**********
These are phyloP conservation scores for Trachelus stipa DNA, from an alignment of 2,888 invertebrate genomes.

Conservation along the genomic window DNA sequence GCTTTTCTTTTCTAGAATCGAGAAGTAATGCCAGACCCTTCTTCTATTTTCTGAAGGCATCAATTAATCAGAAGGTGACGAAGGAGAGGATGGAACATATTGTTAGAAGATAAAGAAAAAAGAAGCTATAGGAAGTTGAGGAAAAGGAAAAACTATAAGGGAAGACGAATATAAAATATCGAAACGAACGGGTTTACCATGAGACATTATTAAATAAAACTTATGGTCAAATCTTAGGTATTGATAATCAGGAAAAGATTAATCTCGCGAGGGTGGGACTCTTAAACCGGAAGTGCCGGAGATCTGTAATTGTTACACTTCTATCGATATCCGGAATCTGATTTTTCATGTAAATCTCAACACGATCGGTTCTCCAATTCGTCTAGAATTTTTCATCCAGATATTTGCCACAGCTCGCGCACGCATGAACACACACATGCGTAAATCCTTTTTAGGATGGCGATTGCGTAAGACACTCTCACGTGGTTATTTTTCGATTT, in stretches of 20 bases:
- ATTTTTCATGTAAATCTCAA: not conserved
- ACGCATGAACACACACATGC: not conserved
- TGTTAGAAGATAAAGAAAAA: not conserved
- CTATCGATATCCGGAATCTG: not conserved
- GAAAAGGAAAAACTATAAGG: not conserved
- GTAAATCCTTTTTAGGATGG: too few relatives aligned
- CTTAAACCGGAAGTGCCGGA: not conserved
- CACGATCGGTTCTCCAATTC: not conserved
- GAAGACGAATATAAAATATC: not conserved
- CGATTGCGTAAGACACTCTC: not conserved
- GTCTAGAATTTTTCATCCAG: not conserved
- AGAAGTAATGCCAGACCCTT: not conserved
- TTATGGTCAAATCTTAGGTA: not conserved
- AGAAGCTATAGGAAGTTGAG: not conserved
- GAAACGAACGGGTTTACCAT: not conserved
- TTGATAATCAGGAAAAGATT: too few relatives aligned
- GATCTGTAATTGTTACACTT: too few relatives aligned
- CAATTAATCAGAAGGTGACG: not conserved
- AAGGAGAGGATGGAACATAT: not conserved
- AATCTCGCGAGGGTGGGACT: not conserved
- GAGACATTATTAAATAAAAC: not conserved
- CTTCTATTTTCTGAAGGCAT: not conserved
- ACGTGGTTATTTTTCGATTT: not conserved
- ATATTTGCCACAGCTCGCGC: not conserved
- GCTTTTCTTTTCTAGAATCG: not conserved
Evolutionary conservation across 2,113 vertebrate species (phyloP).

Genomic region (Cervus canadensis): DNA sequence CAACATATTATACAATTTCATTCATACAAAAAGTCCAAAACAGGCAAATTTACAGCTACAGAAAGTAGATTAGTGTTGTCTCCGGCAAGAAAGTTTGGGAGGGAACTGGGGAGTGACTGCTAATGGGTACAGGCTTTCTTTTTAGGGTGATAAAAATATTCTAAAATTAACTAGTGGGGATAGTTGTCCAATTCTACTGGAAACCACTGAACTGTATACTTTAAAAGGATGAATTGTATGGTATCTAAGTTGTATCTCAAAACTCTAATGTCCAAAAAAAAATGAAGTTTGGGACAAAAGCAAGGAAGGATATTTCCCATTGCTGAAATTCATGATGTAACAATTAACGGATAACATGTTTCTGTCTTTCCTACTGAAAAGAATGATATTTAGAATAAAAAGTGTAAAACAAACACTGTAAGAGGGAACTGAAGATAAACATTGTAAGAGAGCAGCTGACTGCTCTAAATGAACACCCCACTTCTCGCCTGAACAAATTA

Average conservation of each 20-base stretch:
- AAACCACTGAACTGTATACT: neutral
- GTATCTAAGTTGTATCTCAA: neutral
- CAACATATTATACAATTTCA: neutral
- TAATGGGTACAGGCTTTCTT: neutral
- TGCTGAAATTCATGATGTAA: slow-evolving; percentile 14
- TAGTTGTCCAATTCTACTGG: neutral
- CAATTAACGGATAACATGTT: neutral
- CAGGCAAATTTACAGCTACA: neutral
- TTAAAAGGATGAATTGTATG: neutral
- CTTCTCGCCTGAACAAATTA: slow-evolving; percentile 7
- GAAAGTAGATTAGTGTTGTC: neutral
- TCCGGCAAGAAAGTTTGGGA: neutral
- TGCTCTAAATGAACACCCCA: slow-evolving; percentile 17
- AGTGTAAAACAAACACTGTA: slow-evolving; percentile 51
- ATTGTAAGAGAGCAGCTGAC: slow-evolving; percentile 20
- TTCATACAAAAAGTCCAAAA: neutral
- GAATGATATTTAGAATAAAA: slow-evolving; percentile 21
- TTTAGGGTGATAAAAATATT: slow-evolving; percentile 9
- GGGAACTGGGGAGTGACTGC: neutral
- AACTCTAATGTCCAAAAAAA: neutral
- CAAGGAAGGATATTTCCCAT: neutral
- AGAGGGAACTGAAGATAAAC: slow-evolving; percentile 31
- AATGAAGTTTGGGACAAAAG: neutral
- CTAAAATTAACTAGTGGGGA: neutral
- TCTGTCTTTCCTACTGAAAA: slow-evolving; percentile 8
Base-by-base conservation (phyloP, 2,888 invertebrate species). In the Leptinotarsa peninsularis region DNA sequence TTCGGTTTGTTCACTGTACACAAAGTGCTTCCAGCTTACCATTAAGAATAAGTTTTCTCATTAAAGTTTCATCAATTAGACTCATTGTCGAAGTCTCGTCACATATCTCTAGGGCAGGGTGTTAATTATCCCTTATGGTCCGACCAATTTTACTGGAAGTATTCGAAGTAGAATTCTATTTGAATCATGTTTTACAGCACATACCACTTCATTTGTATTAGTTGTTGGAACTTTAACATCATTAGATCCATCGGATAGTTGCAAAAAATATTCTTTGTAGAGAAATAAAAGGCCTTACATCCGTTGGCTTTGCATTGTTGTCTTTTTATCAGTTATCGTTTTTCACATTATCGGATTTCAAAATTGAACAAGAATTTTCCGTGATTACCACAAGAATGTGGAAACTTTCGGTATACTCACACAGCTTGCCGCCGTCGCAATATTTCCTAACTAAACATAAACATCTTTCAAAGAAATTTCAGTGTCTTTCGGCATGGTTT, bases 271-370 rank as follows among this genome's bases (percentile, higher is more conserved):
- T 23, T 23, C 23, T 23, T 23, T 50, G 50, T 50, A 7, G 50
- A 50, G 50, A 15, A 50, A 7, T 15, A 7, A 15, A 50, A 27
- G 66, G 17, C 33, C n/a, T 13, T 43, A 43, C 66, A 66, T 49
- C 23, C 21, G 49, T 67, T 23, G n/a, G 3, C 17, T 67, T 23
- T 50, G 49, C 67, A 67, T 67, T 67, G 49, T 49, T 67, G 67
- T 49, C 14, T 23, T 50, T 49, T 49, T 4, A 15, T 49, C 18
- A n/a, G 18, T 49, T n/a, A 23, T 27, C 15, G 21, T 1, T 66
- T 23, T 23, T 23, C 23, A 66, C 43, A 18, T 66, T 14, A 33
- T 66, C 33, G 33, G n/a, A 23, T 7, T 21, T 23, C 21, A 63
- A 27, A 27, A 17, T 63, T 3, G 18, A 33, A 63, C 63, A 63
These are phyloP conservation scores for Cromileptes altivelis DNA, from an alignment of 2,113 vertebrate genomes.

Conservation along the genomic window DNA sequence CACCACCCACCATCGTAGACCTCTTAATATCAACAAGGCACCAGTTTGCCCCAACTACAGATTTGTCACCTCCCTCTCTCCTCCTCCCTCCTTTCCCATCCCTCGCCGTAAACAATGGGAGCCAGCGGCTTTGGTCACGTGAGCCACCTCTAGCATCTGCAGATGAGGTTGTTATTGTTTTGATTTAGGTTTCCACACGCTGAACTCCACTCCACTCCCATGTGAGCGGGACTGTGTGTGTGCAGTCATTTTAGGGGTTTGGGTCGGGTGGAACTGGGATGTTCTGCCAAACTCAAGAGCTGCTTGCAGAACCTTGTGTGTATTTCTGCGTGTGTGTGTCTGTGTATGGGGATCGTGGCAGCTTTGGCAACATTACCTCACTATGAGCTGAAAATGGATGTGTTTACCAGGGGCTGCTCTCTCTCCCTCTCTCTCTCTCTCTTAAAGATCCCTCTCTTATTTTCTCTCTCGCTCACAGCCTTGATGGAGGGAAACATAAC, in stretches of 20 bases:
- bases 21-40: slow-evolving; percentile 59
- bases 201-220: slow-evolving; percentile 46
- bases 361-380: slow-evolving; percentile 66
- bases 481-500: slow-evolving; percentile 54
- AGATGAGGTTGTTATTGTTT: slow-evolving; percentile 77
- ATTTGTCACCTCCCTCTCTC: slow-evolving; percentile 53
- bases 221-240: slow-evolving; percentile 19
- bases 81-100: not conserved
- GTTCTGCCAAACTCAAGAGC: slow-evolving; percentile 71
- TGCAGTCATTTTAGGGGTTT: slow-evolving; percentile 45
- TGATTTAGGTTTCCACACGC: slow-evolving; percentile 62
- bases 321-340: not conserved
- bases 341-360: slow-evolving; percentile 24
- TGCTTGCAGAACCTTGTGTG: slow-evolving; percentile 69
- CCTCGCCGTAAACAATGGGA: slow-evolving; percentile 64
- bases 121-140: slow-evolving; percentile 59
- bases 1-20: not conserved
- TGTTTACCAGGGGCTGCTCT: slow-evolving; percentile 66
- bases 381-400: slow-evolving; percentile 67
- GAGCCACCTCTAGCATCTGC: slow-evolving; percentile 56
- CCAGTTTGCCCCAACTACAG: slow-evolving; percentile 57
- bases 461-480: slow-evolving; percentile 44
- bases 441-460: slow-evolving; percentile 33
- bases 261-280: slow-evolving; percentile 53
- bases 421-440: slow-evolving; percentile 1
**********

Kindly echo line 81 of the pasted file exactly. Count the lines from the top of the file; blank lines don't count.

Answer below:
- bases 341-360: slow-evolving; percentile 24